WindowsNetworking.com Monthly Newsletter of August 2011 Sponsored by: ManageEngine
Welcome to the WindowsNetworking.com newsletter by Debra Littlejohn Shinder, MVP. Each month we will bring you interesting and helpful information on the world of Windows Networking. We want to know what all *you* are interested in hearing about. Please send your suggestions for future newsletter content to: email@example.com
There are a lot of changes taking place at Microsoft these days. While it might not be obvious, I can see a very real possibility that Microsoft will be reinventing itself over the next few years. One of the reasons I think this is true is that Microsoft has made a public commitment to go "all in" with the cloud. Cloud computing is a new paradigm for providing applications and services to companies of all size so that companies can focus on their core competencies and not on how to maintain datacenters. But many companies are still on the fence when it comes to the cloud, concerned about issues like reliability and security. To win them over, Microsoft will have to establish a reputation for providing a rock-solid and safe cloud computing experience.
Another thing that leads me to believe there are big changes ahead is the fact that we don't seem to have clear roadmaps for many of Microsoft's products. If you're a Microsoft Forefront fan, you've got to be wondering why there aren't some R2 releases of products such as TMG and UAG on the horizon. And what's up with Forefront Endpoint Protection? I'd also expect to be hearing things about new versions of Forefront Protection for Exchange (FOPE) and SharePoint, too. And it's not just within the Forefront family; it seems that there are other applications that should have had some major revs by now, but don't. Does that mean that Microsoft is getting out of a number of businesses that it formerly had its hand in - planning to get leaner and meaner and focus more on core products? Or does it mean that all the applications and services that were near and dear to us will be repackaged as cloud services? Or will what are now add-on products be incorporated into the operating system in the future, so that you don't have to pay extra for them? Or does it just mean they're taking their time and will be bringing out drastically redesigned incarnations of those products? Nobody's talking at the moment, but whatever the answer, it seems things will not be the way they are now.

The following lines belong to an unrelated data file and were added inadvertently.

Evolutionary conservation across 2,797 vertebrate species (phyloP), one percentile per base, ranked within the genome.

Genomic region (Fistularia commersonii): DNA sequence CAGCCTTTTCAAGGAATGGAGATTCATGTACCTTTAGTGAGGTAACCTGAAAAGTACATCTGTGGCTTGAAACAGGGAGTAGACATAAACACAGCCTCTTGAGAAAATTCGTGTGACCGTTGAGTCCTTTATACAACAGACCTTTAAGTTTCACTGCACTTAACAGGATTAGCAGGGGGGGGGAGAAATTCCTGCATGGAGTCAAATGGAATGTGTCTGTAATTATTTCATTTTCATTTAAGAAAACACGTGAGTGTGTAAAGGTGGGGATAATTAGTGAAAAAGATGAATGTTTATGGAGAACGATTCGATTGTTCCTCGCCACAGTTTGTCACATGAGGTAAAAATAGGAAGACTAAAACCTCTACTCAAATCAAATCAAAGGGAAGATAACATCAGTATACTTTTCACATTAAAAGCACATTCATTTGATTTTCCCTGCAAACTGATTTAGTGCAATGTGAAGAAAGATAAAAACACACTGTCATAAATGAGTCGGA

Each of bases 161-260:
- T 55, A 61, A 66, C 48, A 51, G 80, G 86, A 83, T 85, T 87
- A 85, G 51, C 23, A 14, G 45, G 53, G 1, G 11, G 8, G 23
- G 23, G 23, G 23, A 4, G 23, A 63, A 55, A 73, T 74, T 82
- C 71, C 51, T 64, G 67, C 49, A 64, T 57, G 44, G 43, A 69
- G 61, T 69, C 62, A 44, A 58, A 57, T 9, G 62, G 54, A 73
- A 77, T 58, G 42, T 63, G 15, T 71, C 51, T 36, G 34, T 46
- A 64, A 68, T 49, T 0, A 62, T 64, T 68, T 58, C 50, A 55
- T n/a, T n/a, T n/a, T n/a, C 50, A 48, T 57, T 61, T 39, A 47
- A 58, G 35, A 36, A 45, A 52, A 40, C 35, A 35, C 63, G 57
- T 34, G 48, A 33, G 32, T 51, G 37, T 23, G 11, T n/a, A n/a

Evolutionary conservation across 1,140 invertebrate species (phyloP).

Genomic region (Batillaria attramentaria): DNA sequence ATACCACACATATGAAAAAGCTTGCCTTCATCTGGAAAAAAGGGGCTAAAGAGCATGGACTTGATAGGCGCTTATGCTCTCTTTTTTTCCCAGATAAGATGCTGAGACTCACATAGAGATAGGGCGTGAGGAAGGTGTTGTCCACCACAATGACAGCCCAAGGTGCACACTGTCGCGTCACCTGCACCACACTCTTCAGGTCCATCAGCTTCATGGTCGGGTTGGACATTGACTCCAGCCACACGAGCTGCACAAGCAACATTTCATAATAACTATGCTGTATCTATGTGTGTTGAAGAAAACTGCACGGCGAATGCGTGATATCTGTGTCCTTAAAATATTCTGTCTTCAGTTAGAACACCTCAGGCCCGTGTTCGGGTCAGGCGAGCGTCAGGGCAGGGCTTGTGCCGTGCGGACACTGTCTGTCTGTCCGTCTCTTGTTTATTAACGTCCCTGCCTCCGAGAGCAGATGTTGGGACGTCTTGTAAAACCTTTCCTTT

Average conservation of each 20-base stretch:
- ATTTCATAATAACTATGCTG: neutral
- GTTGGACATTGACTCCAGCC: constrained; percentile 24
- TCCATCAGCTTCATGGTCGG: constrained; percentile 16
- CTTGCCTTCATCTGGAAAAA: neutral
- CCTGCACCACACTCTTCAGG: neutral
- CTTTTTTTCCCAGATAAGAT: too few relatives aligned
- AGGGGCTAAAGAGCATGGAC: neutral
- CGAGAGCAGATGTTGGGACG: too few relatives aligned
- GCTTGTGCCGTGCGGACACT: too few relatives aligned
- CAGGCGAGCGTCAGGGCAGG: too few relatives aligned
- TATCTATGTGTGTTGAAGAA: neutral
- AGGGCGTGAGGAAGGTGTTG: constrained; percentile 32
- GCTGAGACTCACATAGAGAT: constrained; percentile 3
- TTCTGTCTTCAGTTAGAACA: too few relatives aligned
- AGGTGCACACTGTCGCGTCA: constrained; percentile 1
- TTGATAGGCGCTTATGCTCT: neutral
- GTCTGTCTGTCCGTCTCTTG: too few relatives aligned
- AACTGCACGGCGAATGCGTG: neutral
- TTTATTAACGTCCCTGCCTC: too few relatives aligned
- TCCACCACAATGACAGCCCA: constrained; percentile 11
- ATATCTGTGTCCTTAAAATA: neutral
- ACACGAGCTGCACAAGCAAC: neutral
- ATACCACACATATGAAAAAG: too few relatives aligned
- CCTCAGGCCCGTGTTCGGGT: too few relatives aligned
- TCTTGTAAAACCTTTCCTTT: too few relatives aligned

We do know that with the cloud will come major changes in the Microsoft's new client operating system, which we know at this time as Windows 8. Win8 is supposed to be the most cloud integrated operating system in the world and will be designed to enable a number of cloud scenarios, as well as the widest array of form factors possible - including smart phones, netbooks, nettops, laptops, desktops and any other top you can think of! It's going to be exciting to see what Microsoft has in store for us with Windows 8 and how we can have cool experiences and integrated access to information and applications on all of these devices.
Of course, this is all conjecture. The folks at Microsoft are keeping their lips zipped about the future, and we probably won't know much until the BUILD conference next month, at the earliest. What do you think? Are the Exchange Server, SharePoint Servers, Microsoft CRM Servers, SQL Servers, Lync Servers and others going to disappear from your datacenter and find new homes in the cloud? Is the cloud going to turn your datacenter into a ghost town? And if your datacenter is looking to be a ghost town, what's going to happen to you?
Let me know! Send me a note at firstname.lastname@example.org and I'll share your comments.
See you next month! - Deb.
By Debra Littlejohn Shinder, MVP
Quote of the Month - "A man travels the world in search of what he needs and returns home to find it." - George Edward Moore
3. WindowsNetworking.com Articles of Interest